I think antisemitism became a topic last time around because it highlights some of the issues that arise when you try to export 'whiteness' as a concept outside of the US. Many Jews have white skin and are generally highly-educated, with higher-than-average earnings and good jobs - factors that seem to be associated with 'whiteness' - but they remain one of the most persecuted groups on the planet. What was perhaps the worst event in human history was inflicted on a broadly-successful group of white people (regardless of whether they were religious practitioners or not), which suggests 'whiteness' analysis looks pretty ropey outside of a US context.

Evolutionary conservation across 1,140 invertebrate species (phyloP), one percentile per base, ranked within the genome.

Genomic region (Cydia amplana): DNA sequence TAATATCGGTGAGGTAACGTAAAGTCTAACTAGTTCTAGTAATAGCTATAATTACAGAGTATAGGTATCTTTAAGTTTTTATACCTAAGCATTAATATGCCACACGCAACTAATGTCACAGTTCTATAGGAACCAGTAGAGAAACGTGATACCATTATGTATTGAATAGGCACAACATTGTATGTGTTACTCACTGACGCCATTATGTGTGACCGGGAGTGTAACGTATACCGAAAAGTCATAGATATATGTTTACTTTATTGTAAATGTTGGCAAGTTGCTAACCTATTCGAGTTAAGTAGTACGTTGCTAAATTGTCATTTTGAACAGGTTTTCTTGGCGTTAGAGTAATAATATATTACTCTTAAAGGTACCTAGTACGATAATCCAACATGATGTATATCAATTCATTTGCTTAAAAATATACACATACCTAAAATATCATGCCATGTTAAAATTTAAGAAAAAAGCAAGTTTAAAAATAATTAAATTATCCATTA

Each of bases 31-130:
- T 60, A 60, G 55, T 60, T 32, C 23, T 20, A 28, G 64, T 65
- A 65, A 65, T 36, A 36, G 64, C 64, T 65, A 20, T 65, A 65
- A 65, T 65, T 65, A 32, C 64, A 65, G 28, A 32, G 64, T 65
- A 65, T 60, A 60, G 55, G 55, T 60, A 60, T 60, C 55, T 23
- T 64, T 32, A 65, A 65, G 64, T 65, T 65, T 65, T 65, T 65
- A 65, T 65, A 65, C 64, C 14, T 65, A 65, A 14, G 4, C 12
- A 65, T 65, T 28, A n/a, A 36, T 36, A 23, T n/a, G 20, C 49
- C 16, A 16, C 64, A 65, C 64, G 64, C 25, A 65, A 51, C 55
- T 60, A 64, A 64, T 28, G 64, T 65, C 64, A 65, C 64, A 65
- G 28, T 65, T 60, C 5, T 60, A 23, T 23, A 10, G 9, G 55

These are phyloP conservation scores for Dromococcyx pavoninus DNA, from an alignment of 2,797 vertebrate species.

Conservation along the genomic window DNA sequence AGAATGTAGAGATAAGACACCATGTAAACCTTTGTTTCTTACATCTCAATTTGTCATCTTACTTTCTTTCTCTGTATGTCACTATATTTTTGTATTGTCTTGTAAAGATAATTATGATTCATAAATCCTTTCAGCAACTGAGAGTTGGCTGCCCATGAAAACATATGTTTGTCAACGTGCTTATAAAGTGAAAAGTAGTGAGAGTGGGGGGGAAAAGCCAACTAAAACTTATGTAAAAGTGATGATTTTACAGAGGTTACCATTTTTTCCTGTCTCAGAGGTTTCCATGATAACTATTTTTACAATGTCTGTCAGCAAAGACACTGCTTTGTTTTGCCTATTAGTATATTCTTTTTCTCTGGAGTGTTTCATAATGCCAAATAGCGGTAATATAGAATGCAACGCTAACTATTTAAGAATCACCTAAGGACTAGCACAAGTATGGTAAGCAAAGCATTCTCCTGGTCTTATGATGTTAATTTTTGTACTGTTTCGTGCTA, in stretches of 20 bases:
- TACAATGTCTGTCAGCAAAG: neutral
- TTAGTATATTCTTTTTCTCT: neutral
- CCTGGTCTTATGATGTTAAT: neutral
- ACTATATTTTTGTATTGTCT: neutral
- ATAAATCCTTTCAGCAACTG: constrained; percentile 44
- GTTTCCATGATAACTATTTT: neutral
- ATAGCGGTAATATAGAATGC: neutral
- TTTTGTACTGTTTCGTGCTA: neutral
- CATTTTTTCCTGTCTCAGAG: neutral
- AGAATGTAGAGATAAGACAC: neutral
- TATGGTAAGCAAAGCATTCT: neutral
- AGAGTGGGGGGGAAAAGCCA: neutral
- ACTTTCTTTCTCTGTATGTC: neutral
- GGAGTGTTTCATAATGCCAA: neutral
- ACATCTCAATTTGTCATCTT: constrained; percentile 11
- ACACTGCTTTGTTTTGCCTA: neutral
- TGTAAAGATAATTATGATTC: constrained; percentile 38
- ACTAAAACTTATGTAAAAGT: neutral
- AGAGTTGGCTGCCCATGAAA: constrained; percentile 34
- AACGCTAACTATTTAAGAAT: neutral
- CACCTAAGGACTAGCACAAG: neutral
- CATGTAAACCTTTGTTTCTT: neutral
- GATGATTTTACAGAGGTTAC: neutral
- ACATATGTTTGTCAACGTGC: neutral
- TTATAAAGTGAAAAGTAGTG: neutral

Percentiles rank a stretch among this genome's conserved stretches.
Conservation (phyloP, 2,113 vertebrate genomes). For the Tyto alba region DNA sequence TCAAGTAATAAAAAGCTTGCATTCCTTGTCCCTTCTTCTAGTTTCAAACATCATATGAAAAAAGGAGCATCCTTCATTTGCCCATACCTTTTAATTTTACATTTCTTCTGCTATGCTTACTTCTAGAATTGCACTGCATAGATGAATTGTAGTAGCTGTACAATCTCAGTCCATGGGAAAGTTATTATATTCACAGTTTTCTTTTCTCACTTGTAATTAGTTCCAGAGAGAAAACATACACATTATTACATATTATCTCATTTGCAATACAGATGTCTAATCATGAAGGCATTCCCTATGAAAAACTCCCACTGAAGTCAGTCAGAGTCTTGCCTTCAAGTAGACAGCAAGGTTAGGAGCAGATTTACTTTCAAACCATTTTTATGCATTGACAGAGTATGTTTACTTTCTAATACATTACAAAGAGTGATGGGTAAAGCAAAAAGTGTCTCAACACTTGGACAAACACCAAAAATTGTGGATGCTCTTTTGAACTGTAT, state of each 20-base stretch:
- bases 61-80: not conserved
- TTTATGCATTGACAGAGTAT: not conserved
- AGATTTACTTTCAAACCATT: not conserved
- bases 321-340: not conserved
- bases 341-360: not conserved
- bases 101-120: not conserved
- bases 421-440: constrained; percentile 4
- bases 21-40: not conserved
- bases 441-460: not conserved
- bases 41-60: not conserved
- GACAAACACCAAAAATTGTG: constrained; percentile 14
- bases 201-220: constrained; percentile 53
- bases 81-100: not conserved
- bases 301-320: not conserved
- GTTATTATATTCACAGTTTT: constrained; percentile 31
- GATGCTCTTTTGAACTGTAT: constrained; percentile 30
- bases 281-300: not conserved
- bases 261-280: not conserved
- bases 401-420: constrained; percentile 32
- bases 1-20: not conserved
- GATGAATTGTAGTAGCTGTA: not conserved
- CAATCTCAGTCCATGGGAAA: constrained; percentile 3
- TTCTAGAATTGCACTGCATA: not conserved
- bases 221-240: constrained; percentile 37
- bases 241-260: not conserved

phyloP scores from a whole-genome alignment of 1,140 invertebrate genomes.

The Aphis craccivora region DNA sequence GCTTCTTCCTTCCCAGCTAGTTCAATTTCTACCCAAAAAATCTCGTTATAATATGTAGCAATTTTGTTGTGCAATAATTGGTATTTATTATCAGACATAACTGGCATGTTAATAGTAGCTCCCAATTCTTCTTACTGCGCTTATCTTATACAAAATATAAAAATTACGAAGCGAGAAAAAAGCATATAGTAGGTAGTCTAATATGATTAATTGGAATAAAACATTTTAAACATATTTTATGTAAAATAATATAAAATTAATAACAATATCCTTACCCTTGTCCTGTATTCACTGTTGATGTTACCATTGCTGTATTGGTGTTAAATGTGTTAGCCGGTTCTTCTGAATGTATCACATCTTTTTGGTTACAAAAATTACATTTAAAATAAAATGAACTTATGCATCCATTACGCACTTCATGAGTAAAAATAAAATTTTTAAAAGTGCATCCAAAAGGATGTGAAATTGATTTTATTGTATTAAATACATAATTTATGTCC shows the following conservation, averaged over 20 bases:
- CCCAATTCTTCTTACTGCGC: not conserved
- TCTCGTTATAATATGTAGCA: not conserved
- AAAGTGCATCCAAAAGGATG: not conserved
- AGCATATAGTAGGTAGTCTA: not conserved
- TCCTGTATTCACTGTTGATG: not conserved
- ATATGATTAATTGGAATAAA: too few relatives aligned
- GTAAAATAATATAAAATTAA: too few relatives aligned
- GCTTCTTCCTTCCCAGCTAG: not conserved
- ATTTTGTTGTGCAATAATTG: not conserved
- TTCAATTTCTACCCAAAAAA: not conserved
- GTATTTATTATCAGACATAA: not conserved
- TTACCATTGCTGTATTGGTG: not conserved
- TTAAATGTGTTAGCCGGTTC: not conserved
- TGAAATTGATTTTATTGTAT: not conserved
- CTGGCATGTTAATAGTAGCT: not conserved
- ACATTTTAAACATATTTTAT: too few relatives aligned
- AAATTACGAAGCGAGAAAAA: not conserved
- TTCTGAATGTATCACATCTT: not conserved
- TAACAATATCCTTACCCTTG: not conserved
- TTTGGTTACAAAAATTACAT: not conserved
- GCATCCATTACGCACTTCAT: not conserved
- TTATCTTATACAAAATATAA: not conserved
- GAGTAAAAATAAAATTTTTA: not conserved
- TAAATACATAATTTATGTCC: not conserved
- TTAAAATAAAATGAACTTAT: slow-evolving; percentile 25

Not strictly speaking, no, but prejudice against people from Muslim-majority countries or cultures is very clearly a thing (which also speaks to how closely Islam is tied to cultural identity and systems of government). 'Islamophobia' might not be a perfect word given how it's entirely legitimate to be afraid of the tenets of just about any religion (especially Islam) but we all know what the word really means well enough that it's perfectly functional.Muslim isn't a race.